As to the article's tone, if he's upset, let him vent. His message is not lost because of he's angry.

You're right the message is not lost, but because of the tone of it, all the way through reading it I kept on having to remind myself that I agreed with most of it. Because of the tone he almost coverted me to thinking the oppersite that he wanted us to think. I don't think he has done his cause any good.

JNB
May 14, 2008, 12:45 PM
I agree with the article. It's sort of like the 8 Hot Dogs in a pack, 10 Buns in a bag deal. Many people want the 8 Hot Dogs, but have zero use for 2 extra buns. Wierd comparison, but I hope you get what I'm saying.;)

As to the article's tone, if he's upset, let him vent. His message is not lost because of he's angry.

And we all know how decades of complaining and derision about it have changed things. :p

Now I'm even more depressed about the chances for the "Mini Pro", "Headless", or "Midi" Macs.

Apple has great product differentiation, but does have some interesting spec gaps between the desktop lines. I'd love a Mini for my wife, but I don't see it as entirely suitable (pretty close, though). A new iMac is, well, a bit much for her. Give me a little more on the Mini, some expandability, and we can talk. Oh, and a free-standing iSight, while they're at it.

At the other end, I'd love the idea of a lower end Mac Pro. I was always a Mac/Power Mac guy, but when it went to the "Pro" designation, the specs & pricing jumped beyond anything I needed or could justify.

jeremy.king
May 14, 2008, 01:06 PM
Lame useless rant in my opinion.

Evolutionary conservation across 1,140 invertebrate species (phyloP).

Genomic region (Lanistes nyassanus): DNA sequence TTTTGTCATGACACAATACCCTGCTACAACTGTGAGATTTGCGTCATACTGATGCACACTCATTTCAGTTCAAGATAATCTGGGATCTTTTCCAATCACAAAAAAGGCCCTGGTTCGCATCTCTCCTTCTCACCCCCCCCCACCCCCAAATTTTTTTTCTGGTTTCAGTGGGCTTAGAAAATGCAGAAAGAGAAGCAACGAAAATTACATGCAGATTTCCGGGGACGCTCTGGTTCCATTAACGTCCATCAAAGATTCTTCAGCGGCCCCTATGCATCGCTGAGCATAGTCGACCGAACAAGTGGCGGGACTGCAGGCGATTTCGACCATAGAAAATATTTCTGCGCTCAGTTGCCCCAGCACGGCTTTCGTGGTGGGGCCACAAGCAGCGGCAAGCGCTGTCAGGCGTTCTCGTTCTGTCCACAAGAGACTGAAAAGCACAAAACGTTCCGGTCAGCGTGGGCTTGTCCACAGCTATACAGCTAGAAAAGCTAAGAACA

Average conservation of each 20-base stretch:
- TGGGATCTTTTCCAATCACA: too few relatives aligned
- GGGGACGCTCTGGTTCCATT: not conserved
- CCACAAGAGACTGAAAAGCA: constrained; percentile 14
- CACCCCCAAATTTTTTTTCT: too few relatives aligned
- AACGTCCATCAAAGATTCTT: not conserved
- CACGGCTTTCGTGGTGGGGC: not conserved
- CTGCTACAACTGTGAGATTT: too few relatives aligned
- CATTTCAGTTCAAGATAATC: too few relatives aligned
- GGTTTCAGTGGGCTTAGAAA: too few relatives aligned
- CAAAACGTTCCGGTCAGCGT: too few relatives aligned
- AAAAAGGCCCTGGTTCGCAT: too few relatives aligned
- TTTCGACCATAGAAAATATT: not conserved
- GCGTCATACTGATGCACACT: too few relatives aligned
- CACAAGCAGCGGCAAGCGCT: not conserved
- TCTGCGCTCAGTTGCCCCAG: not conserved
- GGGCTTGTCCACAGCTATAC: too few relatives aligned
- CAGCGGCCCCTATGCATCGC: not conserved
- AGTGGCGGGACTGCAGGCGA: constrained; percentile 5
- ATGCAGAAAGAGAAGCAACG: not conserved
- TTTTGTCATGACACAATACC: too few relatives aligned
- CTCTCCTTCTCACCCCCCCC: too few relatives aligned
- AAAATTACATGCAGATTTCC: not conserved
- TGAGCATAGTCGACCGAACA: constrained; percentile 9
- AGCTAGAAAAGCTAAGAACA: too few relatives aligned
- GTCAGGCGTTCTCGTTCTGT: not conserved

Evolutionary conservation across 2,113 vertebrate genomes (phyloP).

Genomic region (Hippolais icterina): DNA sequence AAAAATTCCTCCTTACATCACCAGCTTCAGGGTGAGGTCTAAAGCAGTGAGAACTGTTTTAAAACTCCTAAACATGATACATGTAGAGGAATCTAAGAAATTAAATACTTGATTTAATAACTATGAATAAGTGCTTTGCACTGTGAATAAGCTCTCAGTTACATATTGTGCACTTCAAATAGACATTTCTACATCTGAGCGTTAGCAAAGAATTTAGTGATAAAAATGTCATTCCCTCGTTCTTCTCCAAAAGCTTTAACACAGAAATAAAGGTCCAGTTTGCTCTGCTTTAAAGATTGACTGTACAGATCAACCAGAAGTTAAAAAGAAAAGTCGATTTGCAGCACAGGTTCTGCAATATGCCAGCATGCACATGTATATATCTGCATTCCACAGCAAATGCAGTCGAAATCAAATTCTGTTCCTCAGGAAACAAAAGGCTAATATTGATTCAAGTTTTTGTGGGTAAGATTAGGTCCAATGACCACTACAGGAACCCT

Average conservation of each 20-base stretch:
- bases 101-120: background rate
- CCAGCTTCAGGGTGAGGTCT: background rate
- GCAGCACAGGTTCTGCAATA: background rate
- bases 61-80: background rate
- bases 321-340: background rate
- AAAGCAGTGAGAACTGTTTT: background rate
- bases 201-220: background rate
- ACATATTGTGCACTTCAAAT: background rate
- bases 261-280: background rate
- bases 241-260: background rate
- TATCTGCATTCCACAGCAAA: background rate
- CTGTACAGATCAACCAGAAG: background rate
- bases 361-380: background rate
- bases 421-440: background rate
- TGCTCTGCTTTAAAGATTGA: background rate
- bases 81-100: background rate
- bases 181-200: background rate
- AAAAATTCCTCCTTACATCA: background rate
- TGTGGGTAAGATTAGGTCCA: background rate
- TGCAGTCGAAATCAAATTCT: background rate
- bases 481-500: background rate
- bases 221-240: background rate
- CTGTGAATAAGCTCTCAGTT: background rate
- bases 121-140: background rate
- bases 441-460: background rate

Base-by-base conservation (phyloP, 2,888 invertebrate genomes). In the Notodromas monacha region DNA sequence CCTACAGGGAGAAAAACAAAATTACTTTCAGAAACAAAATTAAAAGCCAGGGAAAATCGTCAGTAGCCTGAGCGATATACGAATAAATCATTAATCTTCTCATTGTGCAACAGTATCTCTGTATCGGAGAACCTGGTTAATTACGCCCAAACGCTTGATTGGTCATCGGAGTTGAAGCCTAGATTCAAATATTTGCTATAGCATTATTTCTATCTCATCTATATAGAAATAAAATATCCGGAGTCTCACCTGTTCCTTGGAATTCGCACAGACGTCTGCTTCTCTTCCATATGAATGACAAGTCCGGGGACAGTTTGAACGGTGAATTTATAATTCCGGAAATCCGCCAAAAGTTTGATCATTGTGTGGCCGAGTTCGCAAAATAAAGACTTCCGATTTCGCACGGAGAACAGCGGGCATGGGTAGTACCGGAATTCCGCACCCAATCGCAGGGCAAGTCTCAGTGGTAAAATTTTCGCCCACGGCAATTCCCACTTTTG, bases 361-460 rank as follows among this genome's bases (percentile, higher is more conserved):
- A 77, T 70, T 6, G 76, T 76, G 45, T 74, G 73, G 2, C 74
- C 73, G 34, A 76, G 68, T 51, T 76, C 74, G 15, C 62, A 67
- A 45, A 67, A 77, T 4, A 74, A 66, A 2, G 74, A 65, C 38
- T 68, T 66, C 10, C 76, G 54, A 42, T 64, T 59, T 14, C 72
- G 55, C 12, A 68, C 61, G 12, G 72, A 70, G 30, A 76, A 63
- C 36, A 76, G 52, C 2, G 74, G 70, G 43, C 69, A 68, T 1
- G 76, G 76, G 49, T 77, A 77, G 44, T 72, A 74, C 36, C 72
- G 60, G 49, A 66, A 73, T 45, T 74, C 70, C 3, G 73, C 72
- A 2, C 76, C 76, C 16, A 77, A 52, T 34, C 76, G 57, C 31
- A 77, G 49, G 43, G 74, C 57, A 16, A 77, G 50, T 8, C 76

The guy lost all credibility with his threats of continuing upgrading his Dual G4, a machine that cost an inflation adjusted $2K+ back in the day, plus whatever upgrades he has added. All he did is demonstrate that the quality and upgradability of the "Pro" line is worth the investment.

Apple hasn't had any trouble selling Macs, and frankly they haven't even offered a middle road desktop since the Performa line. This isn't a recent development by any means and ranting on your blog doesn't help much. I'm disappointed that I just padded the author's pocket with little ad revenue.

I just don't understand how people think they can dictate what a company should and shouldn't sell, especially a company with record revenue every quarter.

MM123
May 14, 2008, 01:09 PM
Do BMW and Mercedes lower their prices to increase market share? Like those luxury cars, when people see the Apple logo on your Mac they know you've spent money on it. The high price for these types of products, in itself, drives their demand as it adds a sense of exclusivity to it.